I see this in very much the same way traffic at a stop light works. All of the cars come to a full stop and there are two ways that they can move as a group when the light turns green. In the first way, the common way, the first car moves, then second sees the first move, and begins to move. The third sees the second, and so on. The cars propagate through the light, but slowly, and some, at the end of the line don’t make it.

It would be much more efficient, and many more would go through, if everyone applied gas to their car simultaneously, upon seeing the light turn green, with confidence that the car in front of them was also accelerating at the same pace.

So, we’re stuck at the light waiting for the consumer or business before us, our customer, to flinch first.

There are four approaches to solving this problem.

First, do nothing and eventually, maybe in 10 or 20 years, the economy will slowly grow back. Each year, the consumers buy a bit more, the manufacturers build a bit more and we all get moving. Keep in mind that 60 to 70 percent of our economy is driven by consumer spending.

Second, stimulate the economy by having the government buy a whole bunch of stuff, like roads, airports, and infrastructure. After all, we need that stuff, the stuff we have is getting old, and we’ll all enjoy the better roads, schools, trains and airports, so why not. Remember that every dollar that the government spends is a tax dollar, but it does cycle through the economy and generates more tax revenues through the growth of employment.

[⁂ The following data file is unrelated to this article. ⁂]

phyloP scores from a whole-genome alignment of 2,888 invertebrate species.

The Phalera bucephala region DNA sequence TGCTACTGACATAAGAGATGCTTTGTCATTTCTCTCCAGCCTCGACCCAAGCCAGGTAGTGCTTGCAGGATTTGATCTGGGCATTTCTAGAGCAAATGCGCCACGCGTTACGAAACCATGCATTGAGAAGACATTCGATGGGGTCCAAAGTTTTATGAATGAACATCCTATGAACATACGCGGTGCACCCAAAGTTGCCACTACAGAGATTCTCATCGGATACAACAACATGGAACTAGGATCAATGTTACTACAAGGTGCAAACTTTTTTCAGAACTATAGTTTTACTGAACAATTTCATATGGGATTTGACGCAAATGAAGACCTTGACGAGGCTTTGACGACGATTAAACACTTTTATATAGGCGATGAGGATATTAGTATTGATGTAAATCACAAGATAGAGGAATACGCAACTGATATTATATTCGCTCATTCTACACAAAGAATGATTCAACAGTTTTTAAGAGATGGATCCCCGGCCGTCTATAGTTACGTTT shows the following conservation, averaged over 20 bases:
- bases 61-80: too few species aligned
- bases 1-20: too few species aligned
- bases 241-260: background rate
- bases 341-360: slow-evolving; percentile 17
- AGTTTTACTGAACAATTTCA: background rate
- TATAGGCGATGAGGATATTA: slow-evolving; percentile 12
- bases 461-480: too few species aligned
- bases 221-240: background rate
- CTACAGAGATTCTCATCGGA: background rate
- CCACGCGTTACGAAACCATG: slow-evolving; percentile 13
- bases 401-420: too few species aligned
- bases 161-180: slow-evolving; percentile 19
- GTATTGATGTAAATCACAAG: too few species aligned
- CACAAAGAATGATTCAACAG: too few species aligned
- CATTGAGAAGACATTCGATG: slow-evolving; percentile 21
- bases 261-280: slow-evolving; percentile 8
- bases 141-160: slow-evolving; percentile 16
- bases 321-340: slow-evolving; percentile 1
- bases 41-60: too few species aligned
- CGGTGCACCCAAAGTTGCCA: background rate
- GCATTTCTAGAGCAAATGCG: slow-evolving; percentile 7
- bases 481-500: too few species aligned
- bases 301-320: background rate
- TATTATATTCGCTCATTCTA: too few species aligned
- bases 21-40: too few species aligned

The TARP funds were an attempt at this and it would appear in comparison to the UK, where last I looked there were riots, the concept was successfully responsible for growth. But, the problem lies not with the concept, but rather in the fact that we are a bitterly divided country on political grounds and if one side says blue, then the other side feels compelled to say red. And with our government divided, it leaves us at a standstill. One would have hoped that there was a possibility that our elected leaders could form rational decisions, but having met a few of them, the concept of rational and elected official seems somewhat oxymoronic.